What was your first job? I worked with the facilities management department at Villanova University for less than six bucks an hour when I was in high school. I was really small back then, and they needed someone who could climb up into crawlspaces, attics and giant air handlers to fix all kinds of issues on campus – plumbing, wiring, alarms, drywall – all things I have to fix on my own house now. I learned a ton, and the guys there were hilarious and pranked each other all the time. It was a blast!
What’s your favorite Lowcountry restaurant? We had never been to Halls Chophouse before, but got there for our wedding anniversary this past April after having not been able to get out together much at all during the pandemic, and it was just amazing and a really special night. The Wild Olive out on Johns Island is really great, too.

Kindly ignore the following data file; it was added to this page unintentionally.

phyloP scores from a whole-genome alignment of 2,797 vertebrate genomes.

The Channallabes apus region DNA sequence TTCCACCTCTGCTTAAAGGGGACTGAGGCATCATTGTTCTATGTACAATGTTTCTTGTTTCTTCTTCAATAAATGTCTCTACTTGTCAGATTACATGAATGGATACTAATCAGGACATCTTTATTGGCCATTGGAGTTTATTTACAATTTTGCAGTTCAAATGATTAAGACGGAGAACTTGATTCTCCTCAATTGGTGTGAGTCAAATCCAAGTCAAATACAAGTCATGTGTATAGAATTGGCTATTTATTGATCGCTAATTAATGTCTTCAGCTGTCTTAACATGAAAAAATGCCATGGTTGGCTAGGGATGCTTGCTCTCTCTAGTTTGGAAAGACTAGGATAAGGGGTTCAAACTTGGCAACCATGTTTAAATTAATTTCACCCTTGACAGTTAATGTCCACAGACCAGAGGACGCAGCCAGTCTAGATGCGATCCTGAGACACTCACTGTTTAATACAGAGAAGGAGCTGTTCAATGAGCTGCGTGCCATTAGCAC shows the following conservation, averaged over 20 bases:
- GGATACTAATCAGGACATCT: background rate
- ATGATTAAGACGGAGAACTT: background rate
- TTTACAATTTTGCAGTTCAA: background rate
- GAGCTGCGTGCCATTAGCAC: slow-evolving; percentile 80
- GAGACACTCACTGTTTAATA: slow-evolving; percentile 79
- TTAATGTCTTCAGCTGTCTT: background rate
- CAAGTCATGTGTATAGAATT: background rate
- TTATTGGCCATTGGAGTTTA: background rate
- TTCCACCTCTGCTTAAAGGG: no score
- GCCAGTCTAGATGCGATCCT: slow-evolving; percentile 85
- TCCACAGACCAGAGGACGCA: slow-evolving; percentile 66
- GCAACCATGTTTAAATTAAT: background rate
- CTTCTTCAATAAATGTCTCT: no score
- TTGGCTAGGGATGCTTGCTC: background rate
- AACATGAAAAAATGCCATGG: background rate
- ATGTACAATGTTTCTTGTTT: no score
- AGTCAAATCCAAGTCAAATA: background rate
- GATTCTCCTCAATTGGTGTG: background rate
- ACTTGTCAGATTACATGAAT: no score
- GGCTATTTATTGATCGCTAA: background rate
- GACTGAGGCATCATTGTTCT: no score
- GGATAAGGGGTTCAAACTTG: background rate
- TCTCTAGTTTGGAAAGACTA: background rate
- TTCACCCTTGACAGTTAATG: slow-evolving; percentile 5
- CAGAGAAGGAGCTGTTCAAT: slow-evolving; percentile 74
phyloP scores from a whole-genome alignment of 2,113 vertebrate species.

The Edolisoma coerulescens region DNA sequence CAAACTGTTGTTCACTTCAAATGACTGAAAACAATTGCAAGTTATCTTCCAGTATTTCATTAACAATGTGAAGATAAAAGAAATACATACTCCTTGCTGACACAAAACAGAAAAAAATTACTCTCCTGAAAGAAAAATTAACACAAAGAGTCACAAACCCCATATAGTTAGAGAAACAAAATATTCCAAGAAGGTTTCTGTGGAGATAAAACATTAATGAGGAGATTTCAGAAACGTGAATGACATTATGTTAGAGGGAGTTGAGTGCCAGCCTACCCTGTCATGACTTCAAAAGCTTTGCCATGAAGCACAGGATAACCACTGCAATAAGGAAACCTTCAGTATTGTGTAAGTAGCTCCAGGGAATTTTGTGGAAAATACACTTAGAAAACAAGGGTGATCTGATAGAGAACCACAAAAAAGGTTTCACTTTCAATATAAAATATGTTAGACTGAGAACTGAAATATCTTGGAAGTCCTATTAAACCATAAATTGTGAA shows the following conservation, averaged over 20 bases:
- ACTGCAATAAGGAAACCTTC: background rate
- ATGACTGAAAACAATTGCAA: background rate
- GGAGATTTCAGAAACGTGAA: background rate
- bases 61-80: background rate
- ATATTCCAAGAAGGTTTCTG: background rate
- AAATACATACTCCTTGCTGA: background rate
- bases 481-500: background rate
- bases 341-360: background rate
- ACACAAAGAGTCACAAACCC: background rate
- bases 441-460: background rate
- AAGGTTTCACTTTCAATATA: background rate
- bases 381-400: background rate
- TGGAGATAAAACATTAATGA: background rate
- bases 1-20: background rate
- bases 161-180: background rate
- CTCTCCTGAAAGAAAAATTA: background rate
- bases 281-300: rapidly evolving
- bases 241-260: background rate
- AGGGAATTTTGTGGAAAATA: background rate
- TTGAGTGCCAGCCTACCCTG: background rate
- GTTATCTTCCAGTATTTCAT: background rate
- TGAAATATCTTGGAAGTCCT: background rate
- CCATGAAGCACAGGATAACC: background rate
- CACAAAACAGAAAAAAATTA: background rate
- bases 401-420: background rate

Describe your perfect day. Waking up to make pancakes with the girls over a cup of coffee, with the Pirates of the Caribbean soundtrack playing in the background as my 3-year-old sword fights me with kitchen utensils. Then, we’d load up the minivan, and all six of us would head down to Folly Beach for the morning. We’d come home for a lazy afternoon, maybe catch a soccer game, or even go play one for a little while. That evening, we’d enjoy some good barbecue and a family movie. After the kids are in bed, Melissa and I would enjoy a glass of wine out back by our fire pit under the beer garden lights I put up on our patio.